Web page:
Abstract

Background

The use of peripheral intravenous cannulae is common in newborn babies. Many of them require an intravenous line only for medications and not for fluid. Currently there is little uniformity in methods used to maintain cannula patency.

Objectives

The object of this review was to determine which method was better for maintaining intravenous lines used in neonates for intravenous medication only: intermittent flushing or continuous infusion

Search strategy

We searched The Cochrane Central Register of Controlled Trials (CENTRAL, The Cochrane Library, Issue 2, 2004), CINAHL (from 1982 to June 2004) and MEDLINE (from 1966 to June 2004) .

Selection criteria

Randomised controlled trials comparing continuous infusion to intermittent flushing to maintain patency of intravenous cannulas. Units of randomisation might include individual catheters or individual babies.

Data collection & analysis

Three reviewers independently assessed trial quality and extracted data.

Main results

Two studies were eligible for inclusion. In one study only one of our primary outcomes was available: the duration of cannula patency for the first cannula used per infant was slightly longer in the continuous infusion group, but not significantly so, with a mean difference of -4.3 hours (95% CI -18.2 to 9.7).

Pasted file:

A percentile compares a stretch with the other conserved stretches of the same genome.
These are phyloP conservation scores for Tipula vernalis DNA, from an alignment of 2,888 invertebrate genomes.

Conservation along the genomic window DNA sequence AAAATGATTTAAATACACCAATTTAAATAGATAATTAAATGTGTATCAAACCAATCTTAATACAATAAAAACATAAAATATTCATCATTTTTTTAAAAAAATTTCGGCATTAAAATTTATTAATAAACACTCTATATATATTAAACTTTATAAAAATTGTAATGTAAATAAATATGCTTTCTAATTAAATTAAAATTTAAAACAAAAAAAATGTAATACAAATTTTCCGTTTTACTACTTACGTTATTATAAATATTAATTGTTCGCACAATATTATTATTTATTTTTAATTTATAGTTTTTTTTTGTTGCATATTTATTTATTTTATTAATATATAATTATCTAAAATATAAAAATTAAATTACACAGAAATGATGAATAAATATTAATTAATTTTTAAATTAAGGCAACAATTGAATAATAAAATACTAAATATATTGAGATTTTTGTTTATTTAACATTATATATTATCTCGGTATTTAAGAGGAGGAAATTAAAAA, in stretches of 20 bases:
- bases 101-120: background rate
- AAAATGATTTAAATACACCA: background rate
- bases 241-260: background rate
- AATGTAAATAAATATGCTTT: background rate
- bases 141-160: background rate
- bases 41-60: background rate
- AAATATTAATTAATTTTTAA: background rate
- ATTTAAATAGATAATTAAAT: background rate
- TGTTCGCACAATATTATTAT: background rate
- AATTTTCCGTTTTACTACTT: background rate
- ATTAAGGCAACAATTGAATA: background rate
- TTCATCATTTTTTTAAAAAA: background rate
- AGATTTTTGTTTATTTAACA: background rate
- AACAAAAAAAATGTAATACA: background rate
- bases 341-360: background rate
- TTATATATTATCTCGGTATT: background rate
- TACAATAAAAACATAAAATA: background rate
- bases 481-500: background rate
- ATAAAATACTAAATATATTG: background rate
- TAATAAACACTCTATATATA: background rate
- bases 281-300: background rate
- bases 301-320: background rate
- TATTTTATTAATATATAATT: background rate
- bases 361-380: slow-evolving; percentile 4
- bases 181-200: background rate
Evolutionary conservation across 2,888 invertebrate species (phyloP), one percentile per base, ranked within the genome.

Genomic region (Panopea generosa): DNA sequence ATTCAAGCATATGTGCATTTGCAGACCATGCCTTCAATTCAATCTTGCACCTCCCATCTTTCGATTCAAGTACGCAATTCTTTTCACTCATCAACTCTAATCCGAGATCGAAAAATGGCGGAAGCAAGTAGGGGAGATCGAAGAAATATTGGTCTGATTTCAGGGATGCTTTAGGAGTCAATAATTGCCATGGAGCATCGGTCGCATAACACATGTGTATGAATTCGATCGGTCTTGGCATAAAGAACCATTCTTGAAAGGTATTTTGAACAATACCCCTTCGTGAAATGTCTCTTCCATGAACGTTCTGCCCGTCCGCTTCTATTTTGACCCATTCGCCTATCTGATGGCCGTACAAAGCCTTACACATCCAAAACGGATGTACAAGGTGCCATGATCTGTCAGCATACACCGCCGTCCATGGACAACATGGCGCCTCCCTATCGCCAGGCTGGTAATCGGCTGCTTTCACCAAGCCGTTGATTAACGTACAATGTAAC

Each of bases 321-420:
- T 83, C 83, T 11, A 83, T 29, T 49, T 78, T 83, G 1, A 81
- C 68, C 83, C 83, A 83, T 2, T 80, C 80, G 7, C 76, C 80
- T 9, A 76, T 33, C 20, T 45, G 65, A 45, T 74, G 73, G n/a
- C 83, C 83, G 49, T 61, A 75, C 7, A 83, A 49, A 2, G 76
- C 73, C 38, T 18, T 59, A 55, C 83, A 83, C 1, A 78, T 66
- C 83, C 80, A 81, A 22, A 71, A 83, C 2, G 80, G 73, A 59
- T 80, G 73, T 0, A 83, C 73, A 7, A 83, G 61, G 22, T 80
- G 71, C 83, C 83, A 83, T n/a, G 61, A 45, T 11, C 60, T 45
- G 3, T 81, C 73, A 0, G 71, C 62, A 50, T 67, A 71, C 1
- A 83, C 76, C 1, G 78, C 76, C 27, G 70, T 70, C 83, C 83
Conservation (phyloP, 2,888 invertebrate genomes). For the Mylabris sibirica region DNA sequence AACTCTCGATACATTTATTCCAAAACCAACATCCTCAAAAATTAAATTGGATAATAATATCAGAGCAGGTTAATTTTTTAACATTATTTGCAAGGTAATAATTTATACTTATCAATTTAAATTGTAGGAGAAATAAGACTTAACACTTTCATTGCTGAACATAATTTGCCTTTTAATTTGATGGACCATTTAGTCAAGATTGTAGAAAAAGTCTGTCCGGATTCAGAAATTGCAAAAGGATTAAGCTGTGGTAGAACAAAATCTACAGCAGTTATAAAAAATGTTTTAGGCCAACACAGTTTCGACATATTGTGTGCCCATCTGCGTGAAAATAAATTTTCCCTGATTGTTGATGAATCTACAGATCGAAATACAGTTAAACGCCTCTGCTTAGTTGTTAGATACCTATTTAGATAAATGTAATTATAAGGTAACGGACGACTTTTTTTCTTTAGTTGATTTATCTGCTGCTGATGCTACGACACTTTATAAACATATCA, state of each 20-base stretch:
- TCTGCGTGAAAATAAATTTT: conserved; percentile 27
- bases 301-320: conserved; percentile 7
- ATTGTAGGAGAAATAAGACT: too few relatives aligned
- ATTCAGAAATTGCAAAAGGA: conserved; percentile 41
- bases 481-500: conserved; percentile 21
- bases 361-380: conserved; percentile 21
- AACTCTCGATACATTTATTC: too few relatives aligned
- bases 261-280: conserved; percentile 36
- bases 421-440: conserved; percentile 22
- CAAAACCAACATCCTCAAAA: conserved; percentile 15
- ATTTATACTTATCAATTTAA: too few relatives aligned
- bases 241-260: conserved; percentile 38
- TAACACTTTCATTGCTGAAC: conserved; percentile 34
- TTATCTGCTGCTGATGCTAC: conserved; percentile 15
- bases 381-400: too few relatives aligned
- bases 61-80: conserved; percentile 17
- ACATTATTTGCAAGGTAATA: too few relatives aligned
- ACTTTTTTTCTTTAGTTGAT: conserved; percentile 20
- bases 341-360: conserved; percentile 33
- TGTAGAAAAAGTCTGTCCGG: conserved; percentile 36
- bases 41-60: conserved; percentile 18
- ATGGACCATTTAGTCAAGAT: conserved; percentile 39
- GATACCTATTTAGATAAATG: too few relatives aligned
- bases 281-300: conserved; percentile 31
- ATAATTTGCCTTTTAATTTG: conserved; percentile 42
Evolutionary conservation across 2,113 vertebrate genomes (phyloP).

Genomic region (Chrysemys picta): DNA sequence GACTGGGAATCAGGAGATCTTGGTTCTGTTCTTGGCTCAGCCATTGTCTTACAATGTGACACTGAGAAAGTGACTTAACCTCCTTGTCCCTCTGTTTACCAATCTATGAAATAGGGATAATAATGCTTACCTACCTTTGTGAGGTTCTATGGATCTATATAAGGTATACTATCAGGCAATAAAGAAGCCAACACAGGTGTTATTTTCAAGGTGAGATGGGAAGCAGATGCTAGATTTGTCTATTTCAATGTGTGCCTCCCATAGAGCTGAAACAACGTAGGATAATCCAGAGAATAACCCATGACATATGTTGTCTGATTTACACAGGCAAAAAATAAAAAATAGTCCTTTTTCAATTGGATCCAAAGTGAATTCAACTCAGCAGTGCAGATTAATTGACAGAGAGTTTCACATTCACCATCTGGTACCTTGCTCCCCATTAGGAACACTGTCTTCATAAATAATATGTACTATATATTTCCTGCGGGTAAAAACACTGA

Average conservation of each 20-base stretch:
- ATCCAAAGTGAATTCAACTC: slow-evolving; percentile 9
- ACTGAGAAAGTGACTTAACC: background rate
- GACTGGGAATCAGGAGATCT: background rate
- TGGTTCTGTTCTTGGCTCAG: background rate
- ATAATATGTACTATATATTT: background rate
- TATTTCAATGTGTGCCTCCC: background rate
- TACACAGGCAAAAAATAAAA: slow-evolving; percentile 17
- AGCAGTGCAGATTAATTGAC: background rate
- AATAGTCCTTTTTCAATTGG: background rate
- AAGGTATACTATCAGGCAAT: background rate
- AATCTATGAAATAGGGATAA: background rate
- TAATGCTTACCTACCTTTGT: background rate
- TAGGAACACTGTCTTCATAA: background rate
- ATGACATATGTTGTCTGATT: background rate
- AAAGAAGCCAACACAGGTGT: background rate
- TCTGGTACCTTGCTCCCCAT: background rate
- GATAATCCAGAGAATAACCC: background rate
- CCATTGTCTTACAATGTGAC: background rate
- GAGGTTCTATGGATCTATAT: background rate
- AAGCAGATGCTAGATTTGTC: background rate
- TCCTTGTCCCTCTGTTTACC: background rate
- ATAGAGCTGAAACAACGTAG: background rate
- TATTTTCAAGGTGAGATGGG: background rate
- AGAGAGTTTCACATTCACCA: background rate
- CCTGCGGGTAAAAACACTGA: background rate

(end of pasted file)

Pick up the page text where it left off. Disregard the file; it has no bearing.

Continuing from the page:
In the second study, only one of our primary outcomes was available: the mean (SD) number cannulas used per infant in the first 48 hours was less in the intermittent flush group with a mean difference of -0.76 cannulas (95% CI -1.37 to -0.15). No results were available for any of our other primary outcomes: in the published report, results were reported per catheter rather than per infant, a number of infants received more than one intravenous catheter (39 infants received an unknown number of catheters). The overall duration of cannula patency was significantly longer in the intermittent flush group with a mean duration of patency in the intermittent flush group of 2.1 days (SD 1.0) compared with the continuous infusion group where the mean duration of patency was 1.0 days (SD 0.5) - Student's t test P value 0.0003.

Reviewers' conclusions